In any case, following his pardon, Blood became a familiar figure around London and made frequent appearances at Court, where he was employed to advocate in the claims of suitors to the Crown.
In August 1680, some ailment caused Col. Blood to fall into a coma. He soon died at his home in Bowling Alley, Westminster. His body was buried in the churchyard of what is now Christchurch Gardens. It is believed that his body was exhumed by the authorities for confirmation—such was his reputation for trickery, it was suspected he might have faked his death and funeral to avoid paying debts. An epitaph written about him was not too flattering:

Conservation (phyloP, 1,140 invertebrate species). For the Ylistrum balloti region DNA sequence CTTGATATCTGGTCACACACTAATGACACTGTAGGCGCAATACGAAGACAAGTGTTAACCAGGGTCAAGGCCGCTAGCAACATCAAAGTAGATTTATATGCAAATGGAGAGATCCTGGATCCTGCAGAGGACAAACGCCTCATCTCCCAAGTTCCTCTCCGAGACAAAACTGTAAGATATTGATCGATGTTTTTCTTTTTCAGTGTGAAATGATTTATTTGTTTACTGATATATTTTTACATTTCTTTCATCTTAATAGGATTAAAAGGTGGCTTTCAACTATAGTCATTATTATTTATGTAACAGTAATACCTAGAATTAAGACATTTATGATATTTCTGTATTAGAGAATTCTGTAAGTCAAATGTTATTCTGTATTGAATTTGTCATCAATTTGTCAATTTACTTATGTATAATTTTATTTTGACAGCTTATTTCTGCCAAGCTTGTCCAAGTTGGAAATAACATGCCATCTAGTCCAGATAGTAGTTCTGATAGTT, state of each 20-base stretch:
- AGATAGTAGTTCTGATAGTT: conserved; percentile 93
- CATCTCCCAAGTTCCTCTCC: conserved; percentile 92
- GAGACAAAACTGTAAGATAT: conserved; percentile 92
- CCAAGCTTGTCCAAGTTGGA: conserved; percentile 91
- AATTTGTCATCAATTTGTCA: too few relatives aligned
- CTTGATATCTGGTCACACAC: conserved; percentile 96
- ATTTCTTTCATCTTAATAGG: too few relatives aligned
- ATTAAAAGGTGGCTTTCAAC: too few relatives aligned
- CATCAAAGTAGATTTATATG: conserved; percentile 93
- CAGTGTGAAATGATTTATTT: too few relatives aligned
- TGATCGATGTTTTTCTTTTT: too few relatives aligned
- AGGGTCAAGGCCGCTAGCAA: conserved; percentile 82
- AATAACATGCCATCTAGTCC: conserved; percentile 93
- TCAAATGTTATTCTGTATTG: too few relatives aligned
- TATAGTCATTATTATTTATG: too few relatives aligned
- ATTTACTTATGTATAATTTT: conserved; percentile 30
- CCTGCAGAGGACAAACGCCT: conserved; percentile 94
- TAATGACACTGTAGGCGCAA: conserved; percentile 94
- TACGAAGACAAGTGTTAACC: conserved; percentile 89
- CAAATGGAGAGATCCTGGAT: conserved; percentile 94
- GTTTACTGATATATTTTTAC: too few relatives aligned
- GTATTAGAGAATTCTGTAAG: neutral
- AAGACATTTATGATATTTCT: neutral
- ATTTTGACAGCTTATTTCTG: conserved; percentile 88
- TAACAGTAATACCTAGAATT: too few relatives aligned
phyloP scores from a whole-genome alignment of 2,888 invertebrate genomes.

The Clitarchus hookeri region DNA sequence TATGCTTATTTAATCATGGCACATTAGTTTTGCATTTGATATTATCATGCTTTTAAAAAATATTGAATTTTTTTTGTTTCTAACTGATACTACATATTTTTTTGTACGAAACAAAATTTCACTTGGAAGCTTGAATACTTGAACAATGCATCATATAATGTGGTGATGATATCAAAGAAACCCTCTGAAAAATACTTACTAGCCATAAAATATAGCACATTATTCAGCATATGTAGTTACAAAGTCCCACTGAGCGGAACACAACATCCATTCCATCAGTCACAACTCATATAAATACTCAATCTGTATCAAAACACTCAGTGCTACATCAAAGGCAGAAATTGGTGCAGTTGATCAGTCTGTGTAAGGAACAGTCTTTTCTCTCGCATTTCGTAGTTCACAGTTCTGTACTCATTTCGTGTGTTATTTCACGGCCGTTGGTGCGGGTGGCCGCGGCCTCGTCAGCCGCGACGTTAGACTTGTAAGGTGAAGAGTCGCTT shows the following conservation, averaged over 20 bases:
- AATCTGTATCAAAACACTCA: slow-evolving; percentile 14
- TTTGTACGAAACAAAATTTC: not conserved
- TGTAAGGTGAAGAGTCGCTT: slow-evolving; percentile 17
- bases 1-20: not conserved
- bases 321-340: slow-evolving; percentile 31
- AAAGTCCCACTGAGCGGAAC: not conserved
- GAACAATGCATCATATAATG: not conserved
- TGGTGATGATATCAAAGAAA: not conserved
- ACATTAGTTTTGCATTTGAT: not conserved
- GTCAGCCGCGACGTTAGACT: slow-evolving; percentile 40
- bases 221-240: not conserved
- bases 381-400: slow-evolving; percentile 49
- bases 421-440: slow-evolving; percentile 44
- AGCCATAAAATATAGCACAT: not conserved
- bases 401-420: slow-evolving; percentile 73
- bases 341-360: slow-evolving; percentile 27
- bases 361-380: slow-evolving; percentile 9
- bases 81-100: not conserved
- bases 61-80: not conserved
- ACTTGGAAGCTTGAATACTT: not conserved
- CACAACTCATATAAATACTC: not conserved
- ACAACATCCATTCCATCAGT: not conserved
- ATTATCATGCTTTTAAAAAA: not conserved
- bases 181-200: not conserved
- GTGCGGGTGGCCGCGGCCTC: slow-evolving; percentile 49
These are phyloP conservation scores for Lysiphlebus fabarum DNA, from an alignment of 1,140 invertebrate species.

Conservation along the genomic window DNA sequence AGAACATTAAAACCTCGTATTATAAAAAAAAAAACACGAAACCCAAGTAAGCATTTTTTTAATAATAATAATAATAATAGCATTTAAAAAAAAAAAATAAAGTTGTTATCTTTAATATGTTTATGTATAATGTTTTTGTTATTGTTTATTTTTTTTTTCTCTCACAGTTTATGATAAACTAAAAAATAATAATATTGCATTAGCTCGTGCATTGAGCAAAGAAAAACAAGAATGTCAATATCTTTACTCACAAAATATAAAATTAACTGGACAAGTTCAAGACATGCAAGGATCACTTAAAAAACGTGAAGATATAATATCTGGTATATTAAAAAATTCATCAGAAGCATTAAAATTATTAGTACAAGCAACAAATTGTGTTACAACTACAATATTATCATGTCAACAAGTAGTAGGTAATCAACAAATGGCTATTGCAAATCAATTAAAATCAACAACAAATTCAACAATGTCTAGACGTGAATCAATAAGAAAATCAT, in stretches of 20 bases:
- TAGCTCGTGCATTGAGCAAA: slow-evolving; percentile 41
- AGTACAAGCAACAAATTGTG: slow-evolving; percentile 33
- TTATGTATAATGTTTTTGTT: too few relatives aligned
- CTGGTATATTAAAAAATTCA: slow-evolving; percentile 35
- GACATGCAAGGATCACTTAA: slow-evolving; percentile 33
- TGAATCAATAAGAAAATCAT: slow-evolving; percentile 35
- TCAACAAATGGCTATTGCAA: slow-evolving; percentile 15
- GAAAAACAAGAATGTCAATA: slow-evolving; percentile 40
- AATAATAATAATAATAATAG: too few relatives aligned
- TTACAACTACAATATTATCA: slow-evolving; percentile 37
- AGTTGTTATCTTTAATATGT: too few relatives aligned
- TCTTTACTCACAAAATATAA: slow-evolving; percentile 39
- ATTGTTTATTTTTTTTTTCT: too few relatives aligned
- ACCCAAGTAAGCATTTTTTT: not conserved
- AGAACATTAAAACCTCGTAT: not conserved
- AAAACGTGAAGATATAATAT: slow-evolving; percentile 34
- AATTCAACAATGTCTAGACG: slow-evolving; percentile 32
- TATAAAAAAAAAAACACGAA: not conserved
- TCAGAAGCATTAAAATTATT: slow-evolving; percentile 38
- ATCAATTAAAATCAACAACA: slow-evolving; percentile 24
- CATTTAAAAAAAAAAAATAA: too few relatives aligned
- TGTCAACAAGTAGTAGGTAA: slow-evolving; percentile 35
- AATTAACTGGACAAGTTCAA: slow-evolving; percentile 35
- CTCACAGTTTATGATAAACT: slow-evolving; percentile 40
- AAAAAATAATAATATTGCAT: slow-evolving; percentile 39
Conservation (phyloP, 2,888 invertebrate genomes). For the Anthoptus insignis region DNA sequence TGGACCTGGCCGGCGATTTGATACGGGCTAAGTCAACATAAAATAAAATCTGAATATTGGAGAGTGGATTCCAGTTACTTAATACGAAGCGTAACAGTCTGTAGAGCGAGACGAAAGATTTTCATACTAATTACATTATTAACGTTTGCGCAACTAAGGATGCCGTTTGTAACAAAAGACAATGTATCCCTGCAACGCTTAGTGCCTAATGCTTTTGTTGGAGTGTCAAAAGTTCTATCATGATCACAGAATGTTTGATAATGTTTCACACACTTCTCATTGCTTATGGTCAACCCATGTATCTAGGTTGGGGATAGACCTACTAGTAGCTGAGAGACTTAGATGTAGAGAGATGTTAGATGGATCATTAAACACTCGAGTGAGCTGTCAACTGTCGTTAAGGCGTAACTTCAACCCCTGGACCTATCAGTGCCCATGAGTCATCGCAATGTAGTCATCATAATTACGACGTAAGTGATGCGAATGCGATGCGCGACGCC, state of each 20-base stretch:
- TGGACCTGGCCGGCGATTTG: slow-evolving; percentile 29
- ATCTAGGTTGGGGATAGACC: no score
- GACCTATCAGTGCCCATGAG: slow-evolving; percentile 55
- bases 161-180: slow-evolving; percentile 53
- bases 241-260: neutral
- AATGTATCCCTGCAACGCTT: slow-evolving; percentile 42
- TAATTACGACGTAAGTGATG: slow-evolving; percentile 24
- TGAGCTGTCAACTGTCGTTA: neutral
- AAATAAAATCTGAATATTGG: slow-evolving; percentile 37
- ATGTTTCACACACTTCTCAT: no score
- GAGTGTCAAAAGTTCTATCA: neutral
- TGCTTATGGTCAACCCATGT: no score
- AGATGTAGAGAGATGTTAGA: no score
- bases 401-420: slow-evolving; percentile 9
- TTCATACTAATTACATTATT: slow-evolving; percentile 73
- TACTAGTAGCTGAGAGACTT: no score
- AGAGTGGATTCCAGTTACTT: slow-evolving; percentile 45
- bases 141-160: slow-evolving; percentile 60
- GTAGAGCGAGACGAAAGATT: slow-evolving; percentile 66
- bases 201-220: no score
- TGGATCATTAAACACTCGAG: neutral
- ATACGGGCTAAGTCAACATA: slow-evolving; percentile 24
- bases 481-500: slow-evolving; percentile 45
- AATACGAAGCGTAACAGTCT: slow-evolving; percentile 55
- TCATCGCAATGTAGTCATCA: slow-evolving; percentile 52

Here lies the man who boldly hath run through
More villainies than England ever knew;
And ne’er to any friend he had was true.
Here let him then by all unpitied lie,
And let’s rejoice his time was come to die.
By the way, since we’re sort of on the subject: Errol Flynn was only 50 when he died in 1959, and he was buried in the Forest Lawn Cemetery in California with six bottles of his favorite whiskey. His frequent on-screen lover, de Havilland, died two years ago at the age of 104.
Originally published on Tom Clavin’s The Overlook.
Tom Clavin is a #1 New York Times bestselling author and has worked as a newspaper editor, magazine writer, TV and radio commentator, and a reporter for The New York Times. He has received awards from the Society of Professional Journalists, Marine Corps Heritage Foundation, and National Newspaper Association. His books include the bestselling Frontier Lawmen trilogy—Wild Bill, Dodge City, and Tombstone—and Blood and Treasure with Bob Drury. He lives in Sag Harbor, NY.